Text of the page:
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The Great Garlic Book: A Guide with Recipes Paperback – Nov 1 1997

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Product Details

  • Paperback: 160 pages
  • Publisher: Ten Speed Press (Nov. 1 1997)
  • Language: English
  • ISBN-10: 0898159199
  • ISBN-13: 978-0898159196
  • Product Dimensions: 11.9 x 25.6 cm
  • Shipping Weight: 318 g
  • Average Customer Review: 5.0 out of 5 stars  See all reviews (1 customer review)
  • Amazon Bestsellers Rank: #785,637 in Books (See Top 100 in Books)

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Most helpful customer reviews

By Sessy on April 23 2012
Format: Paperback Verified Purchase
This book is the perfect book for garlic lovers, well worth every dollar.
Gives you tips on garlic & fantastic recipes. Excellent!!!!!!!!!
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Most Helpful Customer Reviews on Amazon.com (beta)

Amazon.com: 3 reviews
10 of 10 people found the following review helpful
Another great garlic book by Aaron Sept. 6 2005
By Michael Trudeau - Published on Amazon.com
Format: Paperback
Like "Garlic Is Life" Aaron hits it out of the park for garlic lovers everywhere. Again the recipes were out of this world and Chesters unique way of imparting his wisdom and experiences were a delight to devour. I couldn't wait to get some more of "Chesters" garlic planted this fall to continue my own adventure into the wonderful world of garlic.
5 of 5 people found the following review helpful
"Garlic, to me, is not just healthy, it is essential." Feb. 29 2012
By John P. Jones III - Published on Amazon.com
Format: Paperback
The above quote is taken from Chester Aaron's marvelous paean to a herb (or is it a vegetable, he asks?) that is not only essential, but inspires much passion in its admirers. Aaron has that passion, enough so to "quit his day job," as a college professor, and devote himself to raising and promoting the "proper" consumption of this plant. Fortunately, he does not exhibit some of the negative traits associated with "true believers"; rather, he comes across as witty, irreverent, and with a dash of self-deprecation.

Garlic has been admired by humans for a long time, at least six millenniums, as Aaron establishes, with evidence of its use found in the pyramids of Egypt from the fourth millennium B.C. It is a culinary product in most cultures throughout the world. Tellingly, he does not set himself up as a "high priest" of garlic; he states his preferences, and as in the subject quote, emphasizes what works for him, and that other's taste may differ, and be equally valid.

There is a "how to" chapter on raising one's own garlic, with an assumption that you have no more space than a small apartment balcony. With that, you could take care of your consumption needs each year. One needs to plant in the fall, before the freeze. And he promotes the idea of trying at least four varieties. The chapter on health, which relates the multitude of purported benefits of eating garlic, veers towards the technical. When was the last time you were concerned about your daily intake of selenium and germanium? There are studies, and of course counter-studies, about the benefits of garlic. Aaron makes his points in a light-hearted way. Even if all the miraculous claims for the benefits are garlic are not true, it sure is simply enjoyable to appreciate and eat. The big "takeaway" for me, from this section, is the importance of FRESH, that is, unprocessed garlic, due to the chemical compound, "allicin," which is destroyed when garlic is "processed," as in, powdered or capsule form. The last chapter in the first part of the book deals with the commerce of garlic, with the seemingly inevitable efforts of China to dominate the market. There was an interesting quote about America's own efforts to promote garlic, with an official dismissive comment about its use "only in Mediterranean cultures."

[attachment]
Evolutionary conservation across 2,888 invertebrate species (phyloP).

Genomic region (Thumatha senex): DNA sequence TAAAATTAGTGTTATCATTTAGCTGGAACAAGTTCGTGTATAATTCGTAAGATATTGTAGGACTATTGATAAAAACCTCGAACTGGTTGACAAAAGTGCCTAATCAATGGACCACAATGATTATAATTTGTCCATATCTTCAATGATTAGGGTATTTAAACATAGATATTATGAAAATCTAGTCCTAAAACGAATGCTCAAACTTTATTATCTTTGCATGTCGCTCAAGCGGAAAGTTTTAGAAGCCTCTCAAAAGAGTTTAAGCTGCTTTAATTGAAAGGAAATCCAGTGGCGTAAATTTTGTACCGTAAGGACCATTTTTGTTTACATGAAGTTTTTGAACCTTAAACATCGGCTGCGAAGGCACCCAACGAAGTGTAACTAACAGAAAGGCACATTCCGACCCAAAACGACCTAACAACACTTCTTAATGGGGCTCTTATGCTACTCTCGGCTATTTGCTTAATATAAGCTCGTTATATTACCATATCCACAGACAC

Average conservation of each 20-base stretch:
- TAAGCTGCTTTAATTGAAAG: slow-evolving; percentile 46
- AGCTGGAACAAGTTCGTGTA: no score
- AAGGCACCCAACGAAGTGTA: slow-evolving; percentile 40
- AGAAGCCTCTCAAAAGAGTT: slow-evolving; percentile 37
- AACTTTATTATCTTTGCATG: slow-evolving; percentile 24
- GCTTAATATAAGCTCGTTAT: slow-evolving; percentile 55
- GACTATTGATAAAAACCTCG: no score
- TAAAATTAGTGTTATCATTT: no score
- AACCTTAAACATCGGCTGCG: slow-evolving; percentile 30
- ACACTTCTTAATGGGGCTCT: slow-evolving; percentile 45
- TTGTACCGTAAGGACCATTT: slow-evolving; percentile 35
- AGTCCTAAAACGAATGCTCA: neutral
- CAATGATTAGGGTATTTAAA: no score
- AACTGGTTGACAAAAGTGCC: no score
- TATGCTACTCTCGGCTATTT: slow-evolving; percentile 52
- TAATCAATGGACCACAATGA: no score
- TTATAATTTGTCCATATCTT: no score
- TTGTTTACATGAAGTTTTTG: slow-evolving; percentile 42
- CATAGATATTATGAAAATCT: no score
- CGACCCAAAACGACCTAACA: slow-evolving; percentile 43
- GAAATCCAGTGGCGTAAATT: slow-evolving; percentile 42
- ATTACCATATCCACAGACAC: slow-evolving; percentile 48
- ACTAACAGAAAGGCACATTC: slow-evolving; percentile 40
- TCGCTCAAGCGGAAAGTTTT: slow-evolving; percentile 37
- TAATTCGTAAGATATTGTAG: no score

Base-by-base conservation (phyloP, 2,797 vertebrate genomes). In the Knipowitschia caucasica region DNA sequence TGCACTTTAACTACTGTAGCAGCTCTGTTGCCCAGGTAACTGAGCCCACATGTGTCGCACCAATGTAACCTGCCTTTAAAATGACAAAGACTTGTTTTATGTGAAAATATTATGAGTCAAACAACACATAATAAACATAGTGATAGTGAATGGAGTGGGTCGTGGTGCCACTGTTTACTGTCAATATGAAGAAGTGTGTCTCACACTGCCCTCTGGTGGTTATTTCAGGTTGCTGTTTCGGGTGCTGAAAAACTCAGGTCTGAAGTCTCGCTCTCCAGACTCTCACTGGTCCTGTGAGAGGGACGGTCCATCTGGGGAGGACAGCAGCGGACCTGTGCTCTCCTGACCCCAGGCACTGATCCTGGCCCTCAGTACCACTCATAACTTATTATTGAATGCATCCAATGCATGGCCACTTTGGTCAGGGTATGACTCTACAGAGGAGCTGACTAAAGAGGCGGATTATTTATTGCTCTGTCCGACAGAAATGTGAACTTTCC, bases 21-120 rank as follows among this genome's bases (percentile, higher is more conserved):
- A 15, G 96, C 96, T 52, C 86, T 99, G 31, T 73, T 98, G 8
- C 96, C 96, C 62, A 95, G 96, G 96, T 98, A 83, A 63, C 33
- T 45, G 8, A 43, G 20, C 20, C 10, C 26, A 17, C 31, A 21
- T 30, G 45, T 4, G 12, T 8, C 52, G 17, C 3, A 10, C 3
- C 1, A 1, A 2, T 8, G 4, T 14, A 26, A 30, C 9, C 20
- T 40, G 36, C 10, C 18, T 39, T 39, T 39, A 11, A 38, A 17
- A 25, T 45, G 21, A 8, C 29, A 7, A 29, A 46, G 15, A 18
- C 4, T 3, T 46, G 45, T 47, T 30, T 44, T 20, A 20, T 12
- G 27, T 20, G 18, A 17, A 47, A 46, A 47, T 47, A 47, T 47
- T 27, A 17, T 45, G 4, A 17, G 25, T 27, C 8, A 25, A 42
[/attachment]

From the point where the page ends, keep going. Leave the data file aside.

Half the book is recipes! Not just anyone's recipes. Aaron wrote to some of the more prominent chefs in the better restaurants in the world, and received numerous replies (none from France, alas, but, as he said, he did not solicit their participation in French). On one page, he gives credit to the chef and restaurant, and on the other, the recipe. To me, as Aaron would say, it is simply one of those "quality of life" books, and I intend to try at least five of the recipes.

The book is well-produced by "Ten Speed Press" of Berkeley, CA, with some excellent photography and illustrations by Susanne Kasper. There are some suggested readings and sources for obtaining the garlic indicated. Your efforts are much appreciated, Mr. Aaron. 5-stars for sure, and if I am not run over by a bus, the increased consumption of garlic might add six months to my life!
Like! March 8 2014
By Patrick - Published on Amazon.com
Format: Paperback Verified Purchase
Started learning about garlic through this book and it got me so interested I've decided to try growing some of my own this fall.

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